After promising that the Mexican government would pay for his proposed border wall, President Trump will instead ask Congress for $1 billion to start building a U.S.-Mexico border wall, according to documents obtained by CNN. The money wouldn't be enough to pay for the entire project, which experts think would cost at least $12 billion, but it would begin construction on the wall and replace some existing fencing on the border.
If built, a wall spanning America's southern border would have to be roughly 1,954 miles long. Trump's requested $1 billion would only fund 48 miles of new wall, according to CNN, plus an additional 14 miles of replacement wall near San Diego. It's also unclear what it would be made out of, as the government is soliciting bids for both a concrete wall and one made of other materials.
Trump's ask comes in the form of a supplemental budget request for defense and border security, CNN reports. It would be funded by U.S. taxpayers — a far cry from Trump's pledge to charge the Mexican government for the wall.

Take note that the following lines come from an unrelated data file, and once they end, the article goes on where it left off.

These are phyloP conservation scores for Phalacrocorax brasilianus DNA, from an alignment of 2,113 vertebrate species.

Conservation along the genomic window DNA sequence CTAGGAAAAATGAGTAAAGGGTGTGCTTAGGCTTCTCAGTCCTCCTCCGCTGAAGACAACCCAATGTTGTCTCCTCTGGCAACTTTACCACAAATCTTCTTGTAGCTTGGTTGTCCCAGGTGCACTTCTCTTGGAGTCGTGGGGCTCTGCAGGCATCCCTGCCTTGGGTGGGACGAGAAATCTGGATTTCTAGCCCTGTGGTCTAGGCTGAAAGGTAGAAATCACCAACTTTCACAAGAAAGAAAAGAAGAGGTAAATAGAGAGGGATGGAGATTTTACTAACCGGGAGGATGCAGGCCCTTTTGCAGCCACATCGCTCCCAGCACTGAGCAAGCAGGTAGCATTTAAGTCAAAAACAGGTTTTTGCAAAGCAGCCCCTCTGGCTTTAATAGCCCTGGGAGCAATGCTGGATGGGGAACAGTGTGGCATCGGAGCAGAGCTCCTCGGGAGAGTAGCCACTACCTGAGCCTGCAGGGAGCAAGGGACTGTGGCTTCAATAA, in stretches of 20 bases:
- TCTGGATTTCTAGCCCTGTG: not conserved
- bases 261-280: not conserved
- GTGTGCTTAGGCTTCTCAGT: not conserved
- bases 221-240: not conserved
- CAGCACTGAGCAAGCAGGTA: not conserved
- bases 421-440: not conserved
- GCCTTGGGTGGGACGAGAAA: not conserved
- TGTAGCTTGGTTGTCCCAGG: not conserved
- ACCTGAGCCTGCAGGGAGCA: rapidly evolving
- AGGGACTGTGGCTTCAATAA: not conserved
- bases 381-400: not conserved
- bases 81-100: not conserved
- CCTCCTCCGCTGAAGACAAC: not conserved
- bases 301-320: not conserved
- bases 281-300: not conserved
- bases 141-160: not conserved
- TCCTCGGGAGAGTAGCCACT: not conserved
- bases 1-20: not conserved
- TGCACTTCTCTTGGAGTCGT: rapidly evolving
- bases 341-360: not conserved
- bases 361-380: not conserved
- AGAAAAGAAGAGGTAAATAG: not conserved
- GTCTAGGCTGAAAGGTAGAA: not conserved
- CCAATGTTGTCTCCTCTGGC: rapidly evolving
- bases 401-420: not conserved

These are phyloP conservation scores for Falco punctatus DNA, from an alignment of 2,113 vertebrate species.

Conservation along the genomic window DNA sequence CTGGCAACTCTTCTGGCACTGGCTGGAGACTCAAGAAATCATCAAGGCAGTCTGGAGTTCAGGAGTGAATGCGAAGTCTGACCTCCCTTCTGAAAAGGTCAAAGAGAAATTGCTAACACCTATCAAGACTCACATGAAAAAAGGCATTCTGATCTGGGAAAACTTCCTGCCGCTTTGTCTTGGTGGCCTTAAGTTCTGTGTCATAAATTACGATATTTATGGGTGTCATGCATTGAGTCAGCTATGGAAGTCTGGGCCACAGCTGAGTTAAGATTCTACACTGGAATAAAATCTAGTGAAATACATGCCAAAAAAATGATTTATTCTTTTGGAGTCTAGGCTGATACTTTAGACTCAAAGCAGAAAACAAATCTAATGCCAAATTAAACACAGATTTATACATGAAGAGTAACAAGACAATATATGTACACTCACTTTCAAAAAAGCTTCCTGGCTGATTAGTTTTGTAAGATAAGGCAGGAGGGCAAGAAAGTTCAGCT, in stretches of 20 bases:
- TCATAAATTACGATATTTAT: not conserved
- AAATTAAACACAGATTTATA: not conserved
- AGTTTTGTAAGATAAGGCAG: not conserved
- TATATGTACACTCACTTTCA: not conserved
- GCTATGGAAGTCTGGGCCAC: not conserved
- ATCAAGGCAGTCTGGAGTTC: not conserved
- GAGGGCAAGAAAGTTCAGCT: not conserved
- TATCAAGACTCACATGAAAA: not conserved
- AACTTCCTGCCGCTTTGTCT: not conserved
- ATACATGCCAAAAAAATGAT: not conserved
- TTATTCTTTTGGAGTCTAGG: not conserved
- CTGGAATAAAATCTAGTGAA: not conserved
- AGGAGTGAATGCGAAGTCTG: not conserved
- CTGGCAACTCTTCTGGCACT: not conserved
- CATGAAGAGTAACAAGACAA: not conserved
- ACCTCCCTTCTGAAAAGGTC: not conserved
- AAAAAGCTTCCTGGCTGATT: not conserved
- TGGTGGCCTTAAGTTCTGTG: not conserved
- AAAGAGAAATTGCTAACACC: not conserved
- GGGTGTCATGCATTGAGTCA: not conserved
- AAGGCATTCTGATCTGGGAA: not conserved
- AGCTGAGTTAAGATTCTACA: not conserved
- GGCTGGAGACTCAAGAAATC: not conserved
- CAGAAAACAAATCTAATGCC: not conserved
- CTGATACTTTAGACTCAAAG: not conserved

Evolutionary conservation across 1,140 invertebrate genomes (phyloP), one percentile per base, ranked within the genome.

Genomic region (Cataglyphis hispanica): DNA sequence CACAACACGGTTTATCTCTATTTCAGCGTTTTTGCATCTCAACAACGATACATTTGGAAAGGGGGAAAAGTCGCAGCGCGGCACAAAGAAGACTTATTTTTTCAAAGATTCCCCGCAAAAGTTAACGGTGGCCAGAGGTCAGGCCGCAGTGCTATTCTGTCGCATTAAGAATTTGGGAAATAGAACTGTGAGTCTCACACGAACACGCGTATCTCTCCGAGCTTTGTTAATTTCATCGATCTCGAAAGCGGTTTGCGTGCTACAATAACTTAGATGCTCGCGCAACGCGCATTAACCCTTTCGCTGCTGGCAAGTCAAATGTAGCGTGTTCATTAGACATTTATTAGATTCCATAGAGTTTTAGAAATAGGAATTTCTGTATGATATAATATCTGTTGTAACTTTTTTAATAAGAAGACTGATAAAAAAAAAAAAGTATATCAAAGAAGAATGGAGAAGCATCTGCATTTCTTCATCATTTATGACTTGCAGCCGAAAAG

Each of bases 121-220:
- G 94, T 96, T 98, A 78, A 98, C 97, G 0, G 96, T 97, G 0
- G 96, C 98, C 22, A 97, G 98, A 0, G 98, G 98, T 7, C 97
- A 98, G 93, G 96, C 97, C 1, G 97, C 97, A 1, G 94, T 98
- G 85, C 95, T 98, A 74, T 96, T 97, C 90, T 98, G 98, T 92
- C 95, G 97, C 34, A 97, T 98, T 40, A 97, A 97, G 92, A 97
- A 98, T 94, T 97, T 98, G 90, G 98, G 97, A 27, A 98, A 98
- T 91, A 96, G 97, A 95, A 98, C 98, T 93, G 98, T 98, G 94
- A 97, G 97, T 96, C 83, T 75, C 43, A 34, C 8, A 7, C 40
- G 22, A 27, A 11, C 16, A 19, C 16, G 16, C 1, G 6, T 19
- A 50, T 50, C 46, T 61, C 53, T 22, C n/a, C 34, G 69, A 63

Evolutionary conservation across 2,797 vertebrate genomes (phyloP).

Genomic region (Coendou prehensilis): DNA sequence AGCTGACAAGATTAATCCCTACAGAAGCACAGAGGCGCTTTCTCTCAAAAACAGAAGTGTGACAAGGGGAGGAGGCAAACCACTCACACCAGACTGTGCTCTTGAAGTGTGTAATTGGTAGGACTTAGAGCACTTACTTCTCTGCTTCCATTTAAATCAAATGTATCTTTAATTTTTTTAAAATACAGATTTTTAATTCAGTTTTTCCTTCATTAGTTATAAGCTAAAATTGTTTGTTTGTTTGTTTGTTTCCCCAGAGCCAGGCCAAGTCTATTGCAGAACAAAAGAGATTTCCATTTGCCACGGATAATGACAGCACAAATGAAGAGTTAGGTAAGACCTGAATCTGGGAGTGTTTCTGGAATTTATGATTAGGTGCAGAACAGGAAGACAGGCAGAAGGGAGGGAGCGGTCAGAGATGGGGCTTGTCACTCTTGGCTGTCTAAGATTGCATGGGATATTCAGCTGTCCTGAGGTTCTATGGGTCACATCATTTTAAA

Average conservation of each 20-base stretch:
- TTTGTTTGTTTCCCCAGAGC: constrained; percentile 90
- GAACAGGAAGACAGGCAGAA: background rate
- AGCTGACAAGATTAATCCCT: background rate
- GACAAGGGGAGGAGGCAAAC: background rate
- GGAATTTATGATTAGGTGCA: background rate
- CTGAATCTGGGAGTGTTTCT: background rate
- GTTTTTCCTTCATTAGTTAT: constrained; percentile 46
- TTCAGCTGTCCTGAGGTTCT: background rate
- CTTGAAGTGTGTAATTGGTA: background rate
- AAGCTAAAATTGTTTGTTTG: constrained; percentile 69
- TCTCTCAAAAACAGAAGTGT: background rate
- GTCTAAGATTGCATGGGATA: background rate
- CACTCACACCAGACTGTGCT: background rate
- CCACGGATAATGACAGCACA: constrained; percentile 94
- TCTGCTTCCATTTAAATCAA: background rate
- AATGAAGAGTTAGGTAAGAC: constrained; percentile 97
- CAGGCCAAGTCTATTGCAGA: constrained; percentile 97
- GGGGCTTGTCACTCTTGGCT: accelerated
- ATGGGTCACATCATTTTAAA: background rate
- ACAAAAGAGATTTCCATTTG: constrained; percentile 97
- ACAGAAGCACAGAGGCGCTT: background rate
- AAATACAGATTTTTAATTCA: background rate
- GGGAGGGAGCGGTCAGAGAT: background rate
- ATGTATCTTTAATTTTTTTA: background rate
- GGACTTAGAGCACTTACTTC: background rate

However, it's not at all clear whether Congress will grant Trump's request. Senate Minority Leader Chuck Schumer has referred to border wall funding as a "poison pill," and suggested that any attempt to insert it into the upcoming funding bill — which must be passed by April 28 — would lead to a government shutdown.
Another potential obstacle is the fact that, according to the Chicago Tribune, most of the land along the Texas border is owned by private citizens, not the government. This means that the administration will have to purchase it, which could add to the overall cost of the project. Additionally, around 75 miles of the border is inside the Tohono O’Odham nation, a Native American reservation. The U.S. government can't build on that land without the tribe's consent, and Verlon Jose, the vice-chair of the tribe, has already said that they won't grant Trump permission to build on the reservation.
During the campaign, Trump claimed that the total cost of the wall would be $8 billion. But in January, Reuters reported that the price tag would be $21.6 billion and take over three years to build, according to internal estimates by the Department of Homeland Security. In response, Trump promised that he'll be able to get the price down once he gets involved with the negotiations.